Two new conceptual papers were published recently that tackle the question what network theory and network models can contribute to clinical science. Together, they provide a great introductory read and cover a large number of clinically relevant topics. While many technical papers are available by now, it is good to see clinicians and more applied researchers translate the more statistical concepts of network analysis into the actual clinical world by discussing, for instance, implications for nosology and therapy.
A Complex Network Perspective on Clinical Science
The first paper “A Complex Network Perspective on Clinical Science” appeared in Perspectives on Psychological Science last week. The authors, Hofmann, Curtiss and McNally summarize important conceptual issues of the prior literature. It’s a quite short paper, and a good introductory read, with a strong focus on how mental disorders can arise when problems interact with each other causally due to a phenomenon referred to as critical slowing down. The authors also discuss implications of the growing network literature for diagnostic systems and psychiatric nosology.
Contemporary classification systems for mental disorders assume that abnormal behaviors are expressions of latent disease entities. An alternative to the latent disease model is the complex network approach. Instead of assuming that symptoms arise from an underlying disease entity, the complex network approach holds that disorders exist as systems of interrelated elements of a network. This approach also provides a framework for the understanding of therapeutic change. Depending on the structure of the network, change can occur abruptly once the network reaches a critical threshold (the tipping point). Homogeneous and highly connected networks often recover more slowly from local perturbations when the network approaches the tipping point, potentially making it possible to predict treatment change, relapse, and recovery. In this article, we discuss the complex network approach as an alternative to the latent disease model and its implications for classification, therapy, relapse, and recovery.
— Hofmann, S. G., Curtiss, J., & Mcnally, R. J. (2016). A Complex Network Perspective on Clinical Science. Perspectives on Psychological Science, 11(5), 597–605. http://doi.org/10.1177/1745691616639283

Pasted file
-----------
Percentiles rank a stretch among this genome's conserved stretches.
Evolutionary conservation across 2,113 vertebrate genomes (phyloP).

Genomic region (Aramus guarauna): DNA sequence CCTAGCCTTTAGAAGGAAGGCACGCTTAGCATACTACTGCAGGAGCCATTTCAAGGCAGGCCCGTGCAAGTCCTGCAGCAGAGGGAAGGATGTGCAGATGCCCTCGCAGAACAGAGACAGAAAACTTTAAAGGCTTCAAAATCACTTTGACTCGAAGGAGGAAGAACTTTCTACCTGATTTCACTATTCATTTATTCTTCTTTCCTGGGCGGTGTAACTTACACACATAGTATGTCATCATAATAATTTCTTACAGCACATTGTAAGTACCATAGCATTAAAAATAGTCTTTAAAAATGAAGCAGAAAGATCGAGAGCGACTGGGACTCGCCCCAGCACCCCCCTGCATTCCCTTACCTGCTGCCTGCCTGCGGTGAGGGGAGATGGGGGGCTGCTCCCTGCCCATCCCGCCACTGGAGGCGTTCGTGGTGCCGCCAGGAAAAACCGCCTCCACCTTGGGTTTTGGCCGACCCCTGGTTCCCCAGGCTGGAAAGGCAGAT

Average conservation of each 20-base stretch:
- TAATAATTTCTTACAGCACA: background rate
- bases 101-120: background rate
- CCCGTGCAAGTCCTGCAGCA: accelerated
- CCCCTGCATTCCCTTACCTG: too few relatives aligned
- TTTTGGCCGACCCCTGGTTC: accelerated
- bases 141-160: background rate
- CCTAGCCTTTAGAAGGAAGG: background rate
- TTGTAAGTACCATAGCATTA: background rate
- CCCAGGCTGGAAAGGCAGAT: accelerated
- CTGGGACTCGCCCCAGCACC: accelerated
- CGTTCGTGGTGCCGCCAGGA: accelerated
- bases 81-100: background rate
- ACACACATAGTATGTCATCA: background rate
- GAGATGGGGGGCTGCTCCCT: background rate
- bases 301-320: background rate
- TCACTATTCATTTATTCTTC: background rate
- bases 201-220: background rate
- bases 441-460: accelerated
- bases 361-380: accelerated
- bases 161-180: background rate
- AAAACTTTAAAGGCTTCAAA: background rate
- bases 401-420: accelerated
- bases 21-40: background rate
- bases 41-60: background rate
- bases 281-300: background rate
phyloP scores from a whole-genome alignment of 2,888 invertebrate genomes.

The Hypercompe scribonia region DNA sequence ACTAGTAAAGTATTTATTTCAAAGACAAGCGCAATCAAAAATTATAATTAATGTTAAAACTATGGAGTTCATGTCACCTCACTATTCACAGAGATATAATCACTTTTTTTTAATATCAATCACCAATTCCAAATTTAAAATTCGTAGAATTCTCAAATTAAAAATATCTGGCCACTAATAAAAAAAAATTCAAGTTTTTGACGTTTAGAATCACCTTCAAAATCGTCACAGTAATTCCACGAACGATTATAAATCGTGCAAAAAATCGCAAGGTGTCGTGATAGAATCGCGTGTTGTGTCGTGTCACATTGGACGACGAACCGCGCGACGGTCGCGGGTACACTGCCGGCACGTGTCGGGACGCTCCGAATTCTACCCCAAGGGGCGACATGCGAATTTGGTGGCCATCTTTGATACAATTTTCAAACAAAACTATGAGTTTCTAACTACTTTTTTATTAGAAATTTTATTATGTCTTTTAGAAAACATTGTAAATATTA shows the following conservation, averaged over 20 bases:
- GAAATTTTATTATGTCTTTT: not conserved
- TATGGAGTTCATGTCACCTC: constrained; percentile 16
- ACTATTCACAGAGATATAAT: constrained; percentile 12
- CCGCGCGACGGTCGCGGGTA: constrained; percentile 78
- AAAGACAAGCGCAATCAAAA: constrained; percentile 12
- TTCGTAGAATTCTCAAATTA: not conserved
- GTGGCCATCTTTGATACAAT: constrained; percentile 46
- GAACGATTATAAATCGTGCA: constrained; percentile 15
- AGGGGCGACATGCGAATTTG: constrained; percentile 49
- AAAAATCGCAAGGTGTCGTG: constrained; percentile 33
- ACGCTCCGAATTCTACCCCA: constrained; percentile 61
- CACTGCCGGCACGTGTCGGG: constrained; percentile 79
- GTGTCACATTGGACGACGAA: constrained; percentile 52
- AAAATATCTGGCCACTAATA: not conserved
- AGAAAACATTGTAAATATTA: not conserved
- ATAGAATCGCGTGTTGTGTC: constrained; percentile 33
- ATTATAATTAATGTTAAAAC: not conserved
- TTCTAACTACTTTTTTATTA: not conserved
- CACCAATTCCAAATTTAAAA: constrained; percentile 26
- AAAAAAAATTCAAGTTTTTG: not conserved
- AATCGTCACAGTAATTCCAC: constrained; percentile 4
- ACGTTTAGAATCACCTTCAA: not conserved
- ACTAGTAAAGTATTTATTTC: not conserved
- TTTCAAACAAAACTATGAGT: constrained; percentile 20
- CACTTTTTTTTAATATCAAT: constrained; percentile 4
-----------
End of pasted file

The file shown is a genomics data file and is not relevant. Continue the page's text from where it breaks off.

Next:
Can network analysis transform psychopathology?
The second paper by McNally is entitled “Can network analysis transform psychopathology?“. McNally explains key concepts of psychopathological network research, and reviews — to my knowledge for the first time — four different types of networks: zero-order correlation networks, partial correlation networks, relative important networks, and Bayesian networks. He also discusses the topic of centrality (which nodes may be more important than others), and concludes with an interesting list of strengths and limitations.
Here an example of a Bayesian network (also called directed acyclic graph) shown in the paper, depicting relations among PTSD symptoms in a sample of adult survivors of the Wenchuan earthquake in China:
Experimental psychopathology has been the primary path to gaining causal knowledge about variables maintaining mental disorders. Yet a radically different approach to conceptualizing psychopathology promises to advance our understanding, thereby complementing traditional laboratory experiments. In contrast to viewing symptoms as reflective of underlying, latent categories or dimensions, network analysis conceptualizes symptoms as constitutive of mental disorders, not reflective of them. Disorders emerge from the causal interactions among symptoms themselves, and intervening on central symptoms in disorder networks promises to foster rapid recovery. One purpose of this article is to contrast network analysis with traditional approaches, and consider its strengths and limitations. A second purpose is to review novel computational methods that may enable researchers to discern the causal structure of disorders (e.g., Bayesian networks). I close by sketching exciting new developments in methods that have direct implications for treatment.
— McNally, R. J. (2016). Can network analysis transform psychopathology? Behaviour Research and Therapy, 86, 95–104. http://doi.org/10.1016/j.brat.2016.06.006